Thursday, September 30, 2010

More Banned Books Week

by Michael

As Jim pointed out earlier this week, it’s time to celebrate those books that others have tried to silence. I’m excited by the response that readers and authors have had to the situation with Speak by Laurie Halse Anderson, and by the fact that the attention garnered by book-banning tends to help raise the profile of said book. While keeping a book out of a library or school is a terrible thing (especially an important and amazing book like Speak), I’m grateful that the ensuing controversy makes the book all the more prominent.

One of the bigger controversies of the past few months was the one surrounding Ellen Hopkins and the Humble, Texas Teen Lit Festival. When Ellen was “disinvited” from the festival, her fellow authors decided not to appear, and the festival was cancelled. It’s terrible for the teens who didn’t get to have the event. Representing teen authors, I’ve seen first-hand how important these authors are to the readers. I’ve seen more than one kid crying and thanking an author for what they’ve written, how their life has been changed for the better. It’s hard not to get emotional about the impact books can have. But it’s important to make a stand, and I hope the teens understood the difficult decision those authors made.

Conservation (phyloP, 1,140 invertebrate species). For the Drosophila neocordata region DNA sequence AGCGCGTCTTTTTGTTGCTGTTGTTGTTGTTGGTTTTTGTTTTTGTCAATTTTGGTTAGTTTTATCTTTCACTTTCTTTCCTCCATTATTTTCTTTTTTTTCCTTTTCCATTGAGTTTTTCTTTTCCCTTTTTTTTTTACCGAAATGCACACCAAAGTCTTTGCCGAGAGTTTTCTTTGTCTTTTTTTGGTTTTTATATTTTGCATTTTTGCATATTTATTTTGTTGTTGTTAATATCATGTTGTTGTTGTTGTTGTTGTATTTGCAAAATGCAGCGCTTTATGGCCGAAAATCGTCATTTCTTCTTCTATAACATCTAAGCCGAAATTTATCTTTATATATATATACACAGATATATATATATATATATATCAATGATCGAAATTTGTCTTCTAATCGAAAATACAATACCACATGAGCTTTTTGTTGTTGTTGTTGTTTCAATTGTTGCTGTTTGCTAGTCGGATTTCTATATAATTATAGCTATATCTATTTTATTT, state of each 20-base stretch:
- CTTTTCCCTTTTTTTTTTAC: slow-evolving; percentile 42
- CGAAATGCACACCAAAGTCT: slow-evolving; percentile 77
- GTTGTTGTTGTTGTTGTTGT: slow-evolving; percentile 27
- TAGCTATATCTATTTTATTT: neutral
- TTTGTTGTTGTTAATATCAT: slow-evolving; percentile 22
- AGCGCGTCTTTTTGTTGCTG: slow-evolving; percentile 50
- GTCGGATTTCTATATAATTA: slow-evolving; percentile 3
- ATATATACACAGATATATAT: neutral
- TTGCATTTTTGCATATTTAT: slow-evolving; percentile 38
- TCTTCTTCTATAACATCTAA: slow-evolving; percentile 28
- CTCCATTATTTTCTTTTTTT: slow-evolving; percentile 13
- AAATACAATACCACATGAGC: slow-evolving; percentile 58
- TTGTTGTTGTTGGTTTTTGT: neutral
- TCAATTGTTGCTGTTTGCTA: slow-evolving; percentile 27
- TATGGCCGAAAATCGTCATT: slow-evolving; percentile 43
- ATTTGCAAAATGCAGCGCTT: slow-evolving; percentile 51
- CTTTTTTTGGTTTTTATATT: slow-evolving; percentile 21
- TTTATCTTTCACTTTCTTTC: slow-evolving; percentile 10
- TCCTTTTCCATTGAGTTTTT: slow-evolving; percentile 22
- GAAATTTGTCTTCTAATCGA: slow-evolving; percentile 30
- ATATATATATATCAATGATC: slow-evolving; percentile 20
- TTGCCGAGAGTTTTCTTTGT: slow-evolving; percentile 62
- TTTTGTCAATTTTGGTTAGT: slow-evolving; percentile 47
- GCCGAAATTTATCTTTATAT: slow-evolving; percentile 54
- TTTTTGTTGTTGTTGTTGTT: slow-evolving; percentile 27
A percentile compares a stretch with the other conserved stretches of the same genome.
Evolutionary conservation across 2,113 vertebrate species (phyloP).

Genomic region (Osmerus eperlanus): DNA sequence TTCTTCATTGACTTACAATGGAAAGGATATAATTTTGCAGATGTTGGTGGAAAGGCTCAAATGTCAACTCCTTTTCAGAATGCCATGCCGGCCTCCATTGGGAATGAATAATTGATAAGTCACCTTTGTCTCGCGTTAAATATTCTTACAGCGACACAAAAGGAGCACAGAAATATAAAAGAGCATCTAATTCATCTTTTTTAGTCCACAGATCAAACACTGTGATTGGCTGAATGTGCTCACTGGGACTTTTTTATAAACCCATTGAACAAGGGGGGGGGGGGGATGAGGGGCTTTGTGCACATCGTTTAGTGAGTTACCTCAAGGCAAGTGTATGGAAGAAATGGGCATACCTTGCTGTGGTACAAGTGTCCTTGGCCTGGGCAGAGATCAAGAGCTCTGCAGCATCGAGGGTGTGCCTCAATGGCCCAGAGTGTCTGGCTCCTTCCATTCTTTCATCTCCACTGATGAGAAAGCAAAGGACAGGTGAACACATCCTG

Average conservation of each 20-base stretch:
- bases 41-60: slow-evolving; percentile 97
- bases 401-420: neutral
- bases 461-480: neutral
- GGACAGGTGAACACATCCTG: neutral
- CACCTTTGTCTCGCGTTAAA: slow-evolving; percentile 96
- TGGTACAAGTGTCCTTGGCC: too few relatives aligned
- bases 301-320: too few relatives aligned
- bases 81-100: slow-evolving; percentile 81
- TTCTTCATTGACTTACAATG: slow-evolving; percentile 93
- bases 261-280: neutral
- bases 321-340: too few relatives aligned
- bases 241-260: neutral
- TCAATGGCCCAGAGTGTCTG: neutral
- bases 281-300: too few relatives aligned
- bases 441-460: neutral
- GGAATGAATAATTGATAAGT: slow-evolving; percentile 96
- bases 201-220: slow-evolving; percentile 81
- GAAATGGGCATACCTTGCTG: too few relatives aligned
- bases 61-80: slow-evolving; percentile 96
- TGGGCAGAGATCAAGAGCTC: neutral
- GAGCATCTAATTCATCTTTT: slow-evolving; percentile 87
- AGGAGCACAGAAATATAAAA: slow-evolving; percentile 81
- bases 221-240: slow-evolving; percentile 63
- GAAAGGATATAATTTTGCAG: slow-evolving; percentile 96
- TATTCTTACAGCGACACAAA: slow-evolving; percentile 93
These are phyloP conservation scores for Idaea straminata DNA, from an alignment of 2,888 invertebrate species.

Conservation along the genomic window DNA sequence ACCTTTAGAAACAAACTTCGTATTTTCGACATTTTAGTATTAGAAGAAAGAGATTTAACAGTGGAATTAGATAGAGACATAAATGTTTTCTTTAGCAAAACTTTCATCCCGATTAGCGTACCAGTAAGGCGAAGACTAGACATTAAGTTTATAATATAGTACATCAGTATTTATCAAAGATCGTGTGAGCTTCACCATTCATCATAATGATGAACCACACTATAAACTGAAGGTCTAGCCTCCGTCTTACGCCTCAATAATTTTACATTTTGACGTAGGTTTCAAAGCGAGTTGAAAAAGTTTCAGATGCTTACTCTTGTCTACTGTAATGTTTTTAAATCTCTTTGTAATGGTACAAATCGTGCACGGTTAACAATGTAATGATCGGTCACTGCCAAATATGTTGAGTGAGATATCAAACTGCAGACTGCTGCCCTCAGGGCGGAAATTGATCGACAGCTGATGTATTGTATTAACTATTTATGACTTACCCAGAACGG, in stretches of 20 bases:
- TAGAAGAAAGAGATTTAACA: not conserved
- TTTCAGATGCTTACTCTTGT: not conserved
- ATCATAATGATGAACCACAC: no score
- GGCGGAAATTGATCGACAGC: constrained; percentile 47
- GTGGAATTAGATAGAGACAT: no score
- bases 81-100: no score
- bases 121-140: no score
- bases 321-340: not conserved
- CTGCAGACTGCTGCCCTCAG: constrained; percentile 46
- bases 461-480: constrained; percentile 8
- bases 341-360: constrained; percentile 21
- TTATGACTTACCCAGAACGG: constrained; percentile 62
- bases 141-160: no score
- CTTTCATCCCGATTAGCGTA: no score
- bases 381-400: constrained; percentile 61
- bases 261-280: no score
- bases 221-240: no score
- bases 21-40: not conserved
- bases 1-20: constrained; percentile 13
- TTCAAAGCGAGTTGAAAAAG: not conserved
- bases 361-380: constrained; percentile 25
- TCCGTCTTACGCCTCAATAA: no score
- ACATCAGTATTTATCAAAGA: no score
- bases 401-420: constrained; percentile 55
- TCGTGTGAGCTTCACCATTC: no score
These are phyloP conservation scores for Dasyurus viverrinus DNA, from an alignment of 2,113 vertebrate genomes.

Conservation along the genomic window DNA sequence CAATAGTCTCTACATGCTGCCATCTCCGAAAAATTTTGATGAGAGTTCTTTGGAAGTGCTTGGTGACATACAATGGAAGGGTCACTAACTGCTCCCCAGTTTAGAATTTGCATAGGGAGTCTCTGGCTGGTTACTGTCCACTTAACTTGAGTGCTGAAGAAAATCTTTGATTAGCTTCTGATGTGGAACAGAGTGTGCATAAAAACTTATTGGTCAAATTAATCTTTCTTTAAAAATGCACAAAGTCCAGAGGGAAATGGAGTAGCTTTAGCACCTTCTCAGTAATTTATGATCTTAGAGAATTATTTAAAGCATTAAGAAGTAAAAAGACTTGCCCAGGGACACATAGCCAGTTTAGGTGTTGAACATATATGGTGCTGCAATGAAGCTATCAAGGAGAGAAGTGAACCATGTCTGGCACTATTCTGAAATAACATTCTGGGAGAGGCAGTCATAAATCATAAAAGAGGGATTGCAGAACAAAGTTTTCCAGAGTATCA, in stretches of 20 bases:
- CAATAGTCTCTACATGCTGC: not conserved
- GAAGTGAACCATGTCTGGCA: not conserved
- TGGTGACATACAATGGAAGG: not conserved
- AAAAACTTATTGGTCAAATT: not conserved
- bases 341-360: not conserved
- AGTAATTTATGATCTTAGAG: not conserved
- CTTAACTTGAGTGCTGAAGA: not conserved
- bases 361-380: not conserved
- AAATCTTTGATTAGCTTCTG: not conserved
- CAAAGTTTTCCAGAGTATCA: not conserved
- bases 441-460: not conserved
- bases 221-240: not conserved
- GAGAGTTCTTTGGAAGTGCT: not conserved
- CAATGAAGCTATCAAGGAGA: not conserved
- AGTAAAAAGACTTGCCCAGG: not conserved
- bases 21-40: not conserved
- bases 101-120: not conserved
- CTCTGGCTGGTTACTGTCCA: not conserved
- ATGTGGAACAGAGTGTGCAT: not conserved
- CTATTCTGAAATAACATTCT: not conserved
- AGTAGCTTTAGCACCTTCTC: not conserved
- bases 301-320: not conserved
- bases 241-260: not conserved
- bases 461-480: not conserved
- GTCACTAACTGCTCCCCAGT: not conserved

But, this post was really an excuse to link to Ellen’s fantastic Anti-Censorship “Manifesto,” which you can find here. It’s short, powerful, and well worth the read.


  1. A copy of Speak is on a FedEx truck and headed right for my house today. I do want to read it but it is for my youngest sister-in-law who is 17. Some people may feel that it is wrong for us to buy her the book but it is an important subject and it should be out there. If people don't want read something they shouldn't but don't ban it, I don't profess to tell anyone that their values or views are wrong and I don't expect to be preached to by anyone else. It is too bad that in a country with our first amendment that we are even having to have this conversation.

  2. Its great to see the support these authors are receiving

  3. Thanks for pointing out Ellen's Manifesto. Strong words, honesty, courage: characteristics of an author who cares.

    It is sad that the teens did have to pay for this debacle. Wonder if other venues have been organized to replace it.

  4. People who criticize books they haven't even read are pathetic. Their claim that keeping these books from young people protects their innocence is nonsense when you consider how many children are experiencing some of these gritty realities on a daily basis. Kids need ways to help them make sense of what is happening in their lives, they don't need clueless people deciding on their behalf what they can and can't read.

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